Agree. He just needs a non-disastrous rest of his career. If he delays aging long enough, he could put up some mind-boggling numbers.
So what this is saying is that Votto is being penalized not because he is a lesser player, but because the “replacement” at 1B is better than that at RF, 3B, or CF?
Yes, which is why I don’t even bother with WAR. wRC+ is the best measure for me and also the one Votto himself says he cares about the most.
The penalty compared to 3B shouldn’t be so severe, in fact the two positions are a wash in my eyes. I mean, a first baseman fields nearly as many balls as a third baseman, plus he has the added responsibility of catching bad throws and holding runners on.
I understand that WAR means that Player A gives that many more Wins to a team than a replacement (or league average) player. But would Joey’s WAR actually go up if he had more men on base in front of him and a better or more dangerous hitter behind him?
Since Votto has entered the league he has been my favorite Red. He is the first player I really followed through their career and as my love of baseball has grown over the last 10 years, so too has Votto matured into the player he is. I hope he stays a Redleg until the end of his career, and am thankful I got to witness a future hall of famer play the game, in person, and on TV.
+1000 on Votto’s shortened, injury plagued seasons. 2012 was going to be one of his best years. Injuries happen and will play a role in his selection if he falls off the next few seasons, but man what his numbers could be if healthy in 12 and 14
I have to ask do you people cheer for Votto over the reds? Not me I am a reds fan through and through. Also I will never believe a walk is better than a hit.
What has Votto’s numbers this year given the reds? They would have been in last place with or without him. Do people prefer Votto to the team? I am a reds fan and cheer for their success. I just will never believe that a walk is better than a hit.
Votto is far from perfect. Reds would be in last place with him or without him. Only thing is that they would have won like 55 games.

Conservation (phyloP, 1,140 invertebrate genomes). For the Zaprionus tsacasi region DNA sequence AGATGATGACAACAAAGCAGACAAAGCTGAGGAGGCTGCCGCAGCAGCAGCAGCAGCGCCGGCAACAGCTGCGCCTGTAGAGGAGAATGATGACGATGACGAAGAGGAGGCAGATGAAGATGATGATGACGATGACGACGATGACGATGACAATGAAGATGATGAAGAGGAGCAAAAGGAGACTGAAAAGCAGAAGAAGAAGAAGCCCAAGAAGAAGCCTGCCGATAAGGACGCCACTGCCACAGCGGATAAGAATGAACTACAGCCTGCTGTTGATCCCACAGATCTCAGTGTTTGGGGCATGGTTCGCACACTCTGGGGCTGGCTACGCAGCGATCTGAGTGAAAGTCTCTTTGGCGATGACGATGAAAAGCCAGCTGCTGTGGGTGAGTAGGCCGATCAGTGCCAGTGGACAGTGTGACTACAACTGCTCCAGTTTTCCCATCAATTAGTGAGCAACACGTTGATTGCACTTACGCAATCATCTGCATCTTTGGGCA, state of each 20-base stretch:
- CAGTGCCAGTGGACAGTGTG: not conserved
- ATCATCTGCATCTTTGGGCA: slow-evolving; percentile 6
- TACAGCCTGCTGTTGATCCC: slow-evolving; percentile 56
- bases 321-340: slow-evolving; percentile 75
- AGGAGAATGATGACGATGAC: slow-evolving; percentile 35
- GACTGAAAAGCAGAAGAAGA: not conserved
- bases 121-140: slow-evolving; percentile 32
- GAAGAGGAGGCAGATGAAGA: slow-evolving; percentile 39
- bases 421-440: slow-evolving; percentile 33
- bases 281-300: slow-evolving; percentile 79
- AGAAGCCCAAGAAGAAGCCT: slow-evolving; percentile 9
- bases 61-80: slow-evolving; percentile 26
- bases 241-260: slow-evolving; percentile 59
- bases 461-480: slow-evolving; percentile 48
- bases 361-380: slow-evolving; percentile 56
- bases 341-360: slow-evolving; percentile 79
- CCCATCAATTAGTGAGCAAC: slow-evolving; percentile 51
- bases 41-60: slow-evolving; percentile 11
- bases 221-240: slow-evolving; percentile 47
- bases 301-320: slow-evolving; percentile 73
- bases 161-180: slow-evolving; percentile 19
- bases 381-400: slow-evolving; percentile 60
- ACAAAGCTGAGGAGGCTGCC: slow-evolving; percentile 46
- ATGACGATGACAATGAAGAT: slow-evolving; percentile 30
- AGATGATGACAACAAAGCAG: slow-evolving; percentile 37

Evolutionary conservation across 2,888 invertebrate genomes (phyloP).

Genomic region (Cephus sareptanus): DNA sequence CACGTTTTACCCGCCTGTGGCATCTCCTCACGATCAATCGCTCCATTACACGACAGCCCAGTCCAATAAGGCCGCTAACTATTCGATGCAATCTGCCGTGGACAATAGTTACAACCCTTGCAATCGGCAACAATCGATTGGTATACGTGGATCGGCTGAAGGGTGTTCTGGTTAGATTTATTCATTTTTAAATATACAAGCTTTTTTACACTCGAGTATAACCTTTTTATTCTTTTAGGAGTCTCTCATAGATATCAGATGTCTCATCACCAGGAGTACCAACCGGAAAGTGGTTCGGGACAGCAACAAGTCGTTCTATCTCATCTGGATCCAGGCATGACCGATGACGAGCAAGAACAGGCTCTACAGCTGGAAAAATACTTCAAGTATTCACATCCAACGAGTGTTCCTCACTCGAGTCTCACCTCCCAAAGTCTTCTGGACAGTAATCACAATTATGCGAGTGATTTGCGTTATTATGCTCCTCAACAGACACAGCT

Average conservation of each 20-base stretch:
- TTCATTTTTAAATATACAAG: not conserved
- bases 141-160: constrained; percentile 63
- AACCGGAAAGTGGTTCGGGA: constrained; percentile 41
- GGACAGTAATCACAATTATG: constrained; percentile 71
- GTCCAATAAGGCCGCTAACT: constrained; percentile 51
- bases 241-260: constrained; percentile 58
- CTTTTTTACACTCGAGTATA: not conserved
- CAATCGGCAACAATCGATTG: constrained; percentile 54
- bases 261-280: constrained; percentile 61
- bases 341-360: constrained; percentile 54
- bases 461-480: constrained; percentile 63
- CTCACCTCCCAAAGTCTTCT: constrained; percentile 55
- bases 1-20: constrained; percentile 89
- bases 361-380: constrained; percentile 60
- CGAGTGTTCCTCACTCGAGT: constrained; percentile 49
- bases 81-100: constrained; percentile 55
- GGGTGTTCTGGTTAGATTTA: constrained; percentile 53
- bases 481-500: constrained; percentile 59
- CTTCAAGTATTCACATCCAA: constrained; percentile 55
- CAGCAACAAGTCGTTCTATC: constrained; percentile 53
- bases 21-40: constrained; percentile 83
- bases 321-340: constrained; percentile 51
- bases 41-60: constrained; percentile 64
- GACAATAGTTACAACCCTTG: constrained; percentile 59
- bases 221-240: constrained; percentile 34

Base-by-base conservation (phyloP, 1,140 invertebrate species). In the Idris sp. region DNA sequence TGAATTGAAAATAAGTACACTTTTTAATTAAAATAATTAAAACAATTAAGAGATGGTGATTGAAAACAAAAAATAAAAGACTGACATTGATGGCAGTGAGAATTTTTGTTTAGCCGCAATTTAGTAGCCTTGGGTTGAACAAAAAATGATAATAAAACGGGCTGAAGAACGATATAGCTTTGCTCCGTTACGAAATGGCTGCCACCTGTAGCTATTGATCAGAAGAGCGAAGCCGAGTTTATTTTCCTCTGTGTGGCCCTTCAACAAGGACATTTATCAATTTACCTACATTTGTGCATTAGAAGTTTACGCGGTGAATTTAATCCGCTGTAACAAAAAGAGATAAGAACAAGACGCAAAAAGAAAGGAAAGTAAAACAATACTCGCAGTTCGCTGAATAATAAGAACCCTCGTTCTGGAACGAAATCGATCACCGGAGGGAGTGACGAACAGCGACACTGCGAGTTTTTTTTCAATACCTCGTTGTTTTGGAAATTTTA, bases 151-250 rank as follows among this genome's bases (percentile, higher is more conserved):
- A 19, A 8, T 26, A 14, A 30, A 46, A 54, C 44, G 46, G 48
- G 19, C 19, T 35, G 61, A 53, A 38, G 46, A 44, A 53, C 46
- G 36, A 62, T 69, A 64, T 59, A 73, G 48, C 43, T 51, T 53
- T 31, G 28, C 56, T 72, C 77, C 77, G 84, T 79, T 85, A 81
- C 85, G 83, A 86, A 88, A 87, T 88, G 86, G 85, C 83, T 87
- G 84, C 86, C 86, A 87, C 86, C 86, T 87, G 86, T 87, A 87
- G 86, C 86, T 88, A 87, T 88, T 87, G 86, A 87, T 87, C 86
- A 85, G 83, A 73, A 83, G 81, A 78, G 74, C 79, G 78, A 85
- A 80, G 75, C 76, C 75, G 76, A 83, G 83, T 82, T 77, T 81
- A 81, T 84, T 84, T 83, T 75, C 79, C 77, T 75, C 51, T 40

Joey’s 10 years seems like such a long time, yet one would hope he’s around for at least another 10. I hope he has the staying power of Pete Rose and some of those other greats that have put in 20+ years. Its seems much harder these days (altho I’ve not looked at the data).
Patrick, my big worry is that HoF voters will place too much emphasis on RBIs. At age 34 Votto is still well below 1000. He has been hurt by two things. First, in his prime at 30 he had a severe leg injury and drove in only 23 runs. Second, he has been handicapped by lead-off hitters with an OBP consistently below 300. I think Votto is a much better hitter than Perez was, but Perez had 1652 RBIs because he had so many outstanding hitters in front of him. I fear this my hurt his chances.
Run production is what counts. Either you drive them in (RBIs) or you score them (Runs). With Joey compare his runs scored with Pete Rose’s, while discounting Rose leading off versus Joey batting third.
Given Joey’s proclivity to walk, he probably should bat second in the lineup. Stating the obvious….he should not bat leadoff because the future hall of famer is currently slow and a poor baserunner.
It’ll be a crying shame if Votto don’t win the mvp…and all bcuz he doesn’t play on a winning/playoff team (probably). That’s at least part of the reason.
Votto’ statistics are amazing, but the most amazing thing to me is the same thing that makes him so extraordinary – the combination of discipline and focus. Obviously hand eye coordination, strength and conditioning are all critical to his success. Without them the work ethic and focus at the plate are useless. But what really separates Votto is his plate discipline combined with his commitment to every at bat and every pitch. He is must see TV when he comes to bat. It’s amazing to see him admonish himself when he misses a pitch he knows he should drive, or swings at a pitch out of the zone. And so cool to see a pitch coming in that looks like it’s in his zone, followed by a rocket off the sweet spot. We are lucky to be able to watch him play and it makes me wish we could have had similar access to Larkin, Davis, Morgan, Bench, Rose and Robinson. Thank you modern technology and thank you Joey Votto.
Yes, Stanton will probably take the MVP award because homeruns usually get top billing, but increasingly baseball is cognizant of the stardom of Joey Votto.